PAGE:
Making the Case for Repurposing Leftover Almond Shells as Plastic Reinforcing Agents

Almond shells

Each year, about 3 billion pounds of almonds are produced just in the state of California, leaving behind over 800,000 metric tons of biomass in the form of almond shells. 

As the worldwide demand for almonds increases, scientists have been searching for ways to repurpose and add value to leftover almond shells. Usually, the shells are either sent to landfills or burned to generate electricity. However, almond shell-generated electricity is not as cheap as solar or wind energy, making this option economically unfavorable. 

Scientists have also explored using almond shells to make fuel. Studies have shown that almond shells and hulls can be processed and converted into bioethanol. 

Another promising option for repurposing shells is a process known as torrefaction, which involves heating the shells at 200-300 degrees Celsius. The torrefied shells can be turned into a fine powder. Researchers have found this powder can be used as a cheap, biodegradable reinforcing agent in plastics. Additives are often used in plastics to create stronger composite materials. Using almond shell powder as an additive would also reduce the overall amount of plastic being used.

While this is an attractive option for repurposing leftover almond shells, understanding whether this process is economically viable at a large scale is key to making it a reality. 

In a new study, researchers at the Advanced Biofuels and Bioproducts Process Development Unit (ABPDU) at Berkeley Lab and the Joint BioEnergy Institute (JBEI) conducted an analysis that shows using torrefied almond shell powder as a plastic reinforcement is an economically viable solution, compared with converting almond waste to bioethanol.  

The study was funded by the Almond Board of California, which requested the analysis from ABPDU to assist with their ongoing research into how almond woody biomass can be utilized. 

“The Almond Board has studied this problem for over 10 years,” said Guangwei Huang, Associate Director of Food Research and Technology at the Board. “We know torrefaction is a promising route, but we wanted to see if the economics made sense.”  

ABPDU and JBEI researchers conducted a techno-economic analysis, which involves determining the costs associated with scaling up a technology. To do this, the researchers simulated the process of almond torrefaction and the process of converting almonds to bioethanol.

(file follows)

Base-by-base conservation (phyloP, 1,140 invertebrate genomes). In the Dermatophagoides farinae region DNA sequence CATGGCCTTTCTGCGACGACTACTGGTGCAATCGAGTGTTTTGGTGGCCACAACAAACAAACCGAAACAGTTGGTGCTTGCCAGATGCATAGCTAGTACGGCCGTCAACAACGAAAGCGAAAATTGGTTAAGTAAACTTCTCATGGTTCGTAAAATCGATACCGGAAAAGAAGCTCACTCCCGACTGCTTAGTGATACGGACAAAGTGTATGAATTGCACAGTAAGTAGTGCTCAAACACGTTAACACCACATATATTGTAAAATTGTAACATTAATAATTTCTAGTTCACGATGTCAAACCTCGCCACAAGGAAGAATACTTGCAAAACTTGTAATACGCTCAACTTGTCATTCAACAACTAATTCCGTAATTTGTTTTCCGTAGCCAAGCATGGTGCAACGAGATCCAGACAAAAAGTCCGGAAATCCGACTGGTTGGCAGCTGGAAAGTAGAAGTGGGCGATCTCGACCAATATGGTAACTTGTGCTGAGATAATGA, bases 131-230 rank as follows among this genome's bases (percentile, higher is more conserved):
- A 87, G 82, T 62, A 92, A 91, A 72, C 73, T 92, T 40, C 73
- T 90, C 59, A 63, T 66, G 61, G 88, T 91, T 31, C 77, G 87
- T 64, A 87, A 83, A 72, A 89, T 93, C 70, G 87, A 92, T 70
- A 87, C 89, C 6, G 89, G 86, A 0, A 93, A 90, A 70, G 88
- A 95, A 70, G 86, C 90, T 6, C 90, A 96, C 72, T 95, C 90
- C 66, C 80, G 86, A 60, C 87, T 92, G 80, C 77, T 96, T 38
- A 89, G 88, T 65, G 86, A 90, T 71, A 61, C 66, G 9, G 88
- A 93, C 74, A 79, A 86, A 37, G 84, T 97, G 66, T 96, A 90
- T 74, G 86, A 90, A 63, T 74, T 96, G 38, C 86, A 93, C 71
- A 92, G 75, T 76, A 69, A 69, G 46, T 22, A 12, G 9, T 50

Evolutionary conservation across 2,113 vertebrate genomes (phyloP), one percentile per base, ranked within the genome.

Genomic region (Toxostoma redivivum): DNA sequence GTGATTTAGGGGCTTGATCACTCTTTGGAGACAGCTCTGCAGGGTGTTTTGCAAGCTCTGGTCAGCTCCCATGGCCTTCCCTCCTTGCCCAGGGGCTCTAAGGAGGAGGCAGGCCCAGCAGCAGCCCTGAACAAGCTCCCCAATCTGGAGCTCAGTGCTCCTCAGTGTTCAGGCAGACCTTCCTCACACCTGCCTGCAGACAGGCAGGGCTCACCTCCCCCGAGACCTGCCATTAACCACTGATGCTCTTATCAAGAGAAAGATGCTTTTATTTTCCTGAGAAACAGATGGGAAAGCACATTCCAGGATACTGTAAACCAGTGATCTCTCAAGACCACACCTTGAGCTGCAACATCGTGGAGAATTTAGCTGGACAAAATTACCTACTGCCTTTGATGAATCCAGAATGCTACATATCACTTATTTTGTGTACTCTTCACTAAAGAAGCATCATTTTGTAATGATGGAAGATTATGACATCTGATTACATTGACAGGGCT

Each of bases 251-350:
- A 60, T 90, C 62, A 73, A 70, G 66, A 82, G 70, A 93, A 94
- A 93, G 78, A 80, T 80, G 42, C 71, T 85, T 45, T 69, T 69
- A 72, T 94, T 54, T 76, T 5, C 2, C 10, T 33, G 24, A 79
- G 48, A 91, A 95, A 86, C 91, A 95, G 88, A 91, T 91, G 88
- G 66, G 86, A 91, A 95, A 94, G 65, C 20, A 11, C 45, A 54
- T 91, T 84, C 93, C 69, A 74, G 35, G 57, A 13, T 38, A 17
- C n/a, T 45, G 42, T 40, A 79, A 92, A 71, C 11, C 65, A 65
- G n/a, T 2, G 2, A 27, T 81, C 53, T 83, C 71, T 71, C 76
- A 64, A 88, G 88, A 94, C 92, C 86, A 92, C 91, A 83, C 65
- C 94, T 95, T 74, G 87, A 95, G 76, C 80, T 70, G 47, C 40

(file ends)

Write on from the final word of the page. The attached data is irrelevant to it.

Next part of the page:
They looked at every step of the process — where almonds are produced in California, what it costs to build a torrefaction facility vs. a bioethanol facility, the costs of operating these facilities, and what these facilities’ production outputs and revenues would be. 

Their analysis found that the utility cost — the cost of electricity, water and steam required to operate the facility — for a torrefaction facility was higher than the shells-to-bioethanol facility. However, the bioethanol process was found to have higher capital and operating costs — the expenses involved in both the long-term and day-to-day operations. And while bioethanol itself has a higher market value, the torrefaction facility has a higher production output. Compared with the bioethanol route, using torrefied almonds shells as plastic reinforcements results in three times higher revenue. 

“Adding value to agricultural wastes not only has its intrinsic benefits to the environment, but also brings new technologies, livelihoods, and job opportunities that can promote a circular economy and sustainable lifestyles,” said Dupeng Liu, a senior process engineer at ABPDU who conducted the study. “Techno-economic analysis can help decision-makers determine the most economically viable technical route and identify potential areas for improvement by assessing costs, benefits, potential risks, and potential market demand.”

The results of this study will help the Almond Board of California demonstrate that this is a viable option for repurposing almond biomass, Huang said.

“We wanted to generate this valuable third-party data to have this available to show potential investors,” Huang said. “Now it’s just a question of who’s going to jump in to get this off the ground.”